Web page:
While global finance markets appear to be getting back to normal, things are not quite heating up as quickly for small businesses after the financial melt down.
Various sectors of the economy are definitely on a roll, yet what hasn't recovered is accessibility to credit. Banks are taking a cautious approach with risk management taking precedence over servicing the needs of their small business clients.
As a result, business finance is much harder to access than before the crash. In addition, a high rate of staff turnover with the major banks means that the relationship managers have little chance to fully understand a particular company's current trading conditions and future prospects. So while the economy is heating up, banks are keeping the funds on ice.
According to Mark O'Donoghue, principal of specialist business finance broker Finlease, "Research we've seen suggests that while larger businesses are happier than ever with the performance of their bank, smaller businesses are less than impressed." Yet with a correctly prepared application and the assistance of a specialist finance broker, sound businesses are still able to access the finance. So with credit being frozen, how will financiers warm to your application?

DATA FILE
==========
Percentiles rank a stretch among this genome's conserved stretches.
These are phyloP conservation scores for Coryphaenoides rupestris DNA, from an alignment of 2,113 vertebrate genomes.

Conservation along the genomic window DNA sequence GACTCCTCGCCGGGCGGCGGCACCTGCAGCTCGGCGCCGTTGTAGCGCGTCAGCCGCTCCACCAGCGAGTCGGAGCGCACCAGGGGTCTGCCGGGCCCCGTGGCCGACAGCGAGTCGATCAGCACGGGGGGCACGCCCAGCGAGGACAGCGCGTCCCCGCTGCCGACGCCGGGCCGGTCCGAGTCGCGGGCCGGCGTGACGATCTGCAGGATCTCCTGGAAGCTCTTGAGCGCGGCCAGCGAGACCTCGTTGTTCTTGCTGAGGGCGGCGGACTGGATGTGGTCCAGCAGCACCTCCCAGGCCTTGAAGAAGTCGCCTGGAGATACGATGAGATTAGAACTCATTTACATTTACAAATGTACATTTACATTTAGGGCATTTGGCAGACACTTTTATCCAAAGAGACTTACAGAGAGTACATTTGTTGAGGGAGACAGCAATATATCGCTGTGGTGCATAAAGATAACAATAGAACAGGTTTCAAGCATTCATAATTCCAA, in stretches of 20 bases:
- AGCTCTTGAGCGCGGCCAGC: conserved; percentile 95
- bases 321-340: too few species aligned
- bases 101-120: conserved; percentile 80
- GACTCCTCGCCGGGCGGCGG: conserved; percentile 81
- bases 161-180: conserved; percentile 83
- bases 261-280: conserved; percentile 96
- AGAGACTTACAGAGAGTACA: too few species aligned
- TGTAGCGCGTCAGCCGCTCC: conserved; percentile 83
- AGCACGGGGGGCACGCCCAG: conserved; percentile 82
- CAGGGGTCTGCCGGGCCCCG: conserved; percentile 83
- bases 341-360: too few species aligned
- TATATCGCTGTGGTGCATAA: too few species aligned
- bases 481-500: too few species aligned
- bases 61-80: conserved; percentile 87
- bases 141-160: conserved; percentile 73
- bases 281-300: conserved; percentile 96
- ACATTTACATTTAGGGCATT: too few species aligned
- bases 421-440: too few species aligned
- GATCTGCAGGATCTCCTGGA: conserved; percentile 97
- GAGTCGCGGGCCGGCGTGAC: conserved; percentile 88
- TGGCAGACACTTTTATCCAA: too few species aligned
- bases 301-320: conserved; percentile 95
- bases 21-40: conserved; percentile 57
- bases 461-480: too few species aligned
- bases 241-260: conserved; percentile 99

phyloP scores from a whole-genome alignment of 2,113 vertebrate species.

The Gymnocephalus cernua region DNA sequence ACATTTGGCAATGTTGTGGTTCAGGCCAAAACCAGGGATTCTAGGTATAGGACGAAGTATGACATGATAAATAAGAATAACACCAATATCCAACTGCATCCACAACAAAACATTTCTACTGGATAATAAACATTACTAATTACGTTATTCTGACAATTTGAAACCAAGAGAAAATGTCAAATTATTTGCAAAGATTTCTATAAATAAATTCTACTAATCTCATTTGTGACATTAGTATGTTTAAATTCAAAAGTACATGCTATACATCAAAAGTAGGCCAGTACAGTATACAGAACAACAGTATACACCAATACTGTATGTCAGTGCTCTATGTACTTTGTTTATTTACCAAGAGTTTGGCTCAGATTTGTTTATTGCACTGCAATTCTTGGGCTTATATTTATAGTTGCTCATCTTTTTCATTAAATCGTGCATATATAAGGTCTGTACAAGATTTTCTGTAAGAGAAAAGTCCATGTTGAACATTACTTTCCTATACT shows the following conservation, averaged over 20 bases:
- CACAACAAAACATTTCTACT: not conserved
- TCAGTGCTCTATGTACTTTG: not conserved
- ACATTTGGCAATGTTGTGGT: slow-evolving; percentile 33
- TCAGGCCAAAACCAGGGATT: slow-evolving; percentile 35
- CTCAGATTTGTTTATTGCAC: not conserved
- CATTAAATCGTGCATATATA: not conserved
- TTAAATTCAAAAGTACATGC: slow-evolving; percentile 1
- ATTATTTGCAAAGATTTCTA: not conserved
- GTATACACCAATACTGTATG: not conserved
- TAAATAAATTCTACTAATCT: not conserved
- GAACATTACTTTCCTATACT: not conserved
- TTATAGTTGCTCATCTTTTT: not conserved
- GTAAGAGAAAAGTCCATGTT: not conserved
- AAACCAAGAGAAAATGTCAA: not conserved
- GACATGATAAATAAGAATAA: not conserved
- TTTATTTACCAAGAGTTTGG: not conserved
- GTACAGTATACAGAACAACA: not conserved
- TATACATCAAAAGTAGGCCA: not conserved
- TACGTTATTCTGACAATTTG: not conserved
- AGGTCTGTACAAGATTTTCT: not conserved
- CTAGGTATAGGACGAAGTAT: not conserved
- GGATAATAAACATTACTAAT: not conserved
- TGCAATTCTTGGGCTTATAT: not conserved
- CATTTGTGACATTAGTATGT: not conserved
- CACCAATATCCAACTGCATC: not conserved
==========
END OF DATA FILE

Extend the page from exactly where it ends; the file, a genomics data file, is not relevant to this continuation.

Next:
Firstly it's a good idea to spread you loans across several financiers so you're not heavily committed with any one institution. They'll be looking for proof of your company's stability, credit history. What is your ability to repay the loan based on historical data, and how will this be improved by the acquisition of the equipment you are financing? What are your assets and liabilities? What is your working capital position and does the purchase make sound business sense?
As you can see, financiers are looking for more information than ever so you need to ensure you present your business in its best light. Today more than ever, 'information equals ammunition' when it comes to securing the right finance arrangement.
It's also interesting to consider that during the GFC, the Australian Government provided a guarantee on retail deposits placed with banks and for funds borrowed by banks. This assisted the banks in sourcing the funds they needed. Yet while the government helped banks acquire the funds, many small business owners feel that assistance has not flowed through from the banks to their businesses. After all, small business is the engine that will drive the economic recovery.
Other research has shown that it is the small business market that has borne the brunt of the more recent cost and rate rises with little relief so far. As a result, credit is still expensive and harder to come by for small business than before the crisis. This is all the more reason to make sure you present yourself in the best possible light to a prospective financier, in order to move to the front of the queue and secure the best arrangement.
This information has been provided by specialist business finance broker Finlease, more information can be found at www.finlease.com.au .